Label Libel

The word “organic” conjures images of the chips and salsa from Casa Nueva, and the average 19 cent price difference between two identical looking apples at Wal-Mart. The assumption is that organic food is supposedly better for you, and not chock-full of chemicals. What you might not know is the term technically means that the land the crops grew on has been free from synthetic fertilizers, pesticides and other potential toxins for at least three years.

With “going green” initiatives springing up like dandelions and consumers closely monitoring what they put in their bodies, it is no surprise that the organic food section is a rapidly growing department in most superstores, according to Wal-Mart’s chief-executive manager, H. Lee Scott Jr. In fact, consumer reports say organic is one of the fastest growing categories in the entire food business. Accused by skeptics as a ploy created by the food industry, there is no conclusive evidence showing that organic food is more beneficial to one’s health. So why did consumers of organic foods rise from half of the US population in 2004 to two-thirds in 2005?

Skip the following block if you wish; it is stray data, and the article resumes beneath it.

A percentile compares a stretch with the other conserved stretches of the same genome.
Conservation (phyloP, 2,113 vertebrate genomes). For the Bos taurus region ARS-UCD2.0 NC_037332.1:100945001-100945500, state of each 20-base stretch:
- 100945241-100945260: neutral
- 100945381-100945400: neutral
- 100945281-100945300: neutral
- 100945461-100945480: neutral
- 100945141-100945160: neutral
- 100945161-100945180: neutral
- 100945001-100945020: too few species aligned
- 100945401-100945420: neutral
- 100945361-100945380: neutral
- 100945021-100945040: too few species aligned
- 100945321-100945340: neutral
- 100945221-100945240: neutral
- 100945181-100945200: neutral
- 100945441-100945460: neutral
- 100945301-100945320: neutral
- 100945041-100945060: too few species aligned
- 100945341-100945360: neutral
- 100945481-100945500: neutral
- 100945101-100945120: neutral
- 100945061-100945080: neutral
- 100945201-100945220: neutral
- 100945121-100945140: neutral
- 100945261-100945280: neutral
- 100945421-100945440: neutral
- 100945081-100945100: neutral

OU sophomore Julia Huber says that she chooses to buy organic in order to avoid chemicals. Chemical fertilizers used to grow non-organic food have been associated with several types of cancer, nervous system damage and brain damage. Conventional farmers use these fertilizers and other chemical insecticides, such as toxic aerosols and emulsified concentrates, on their plants, and sometimes give livestock growth hormones, antibiotics and medications to prevent disease. Organic farmers swap these potentially harmful additives for natural fertilizers such as cottonseed meal and fish emulsion. Organic livestock eat only organic feed. In order for products to receive the coveted “USDA organic” approval sticker, farmers must meet government standards. However, many small farms, including some in Athens County, are exempt from the certification process if they sell less than $5,000 worth of organic produce a year. These small farms are still responsible for following government standards, but are not inspected periodically like larger operations.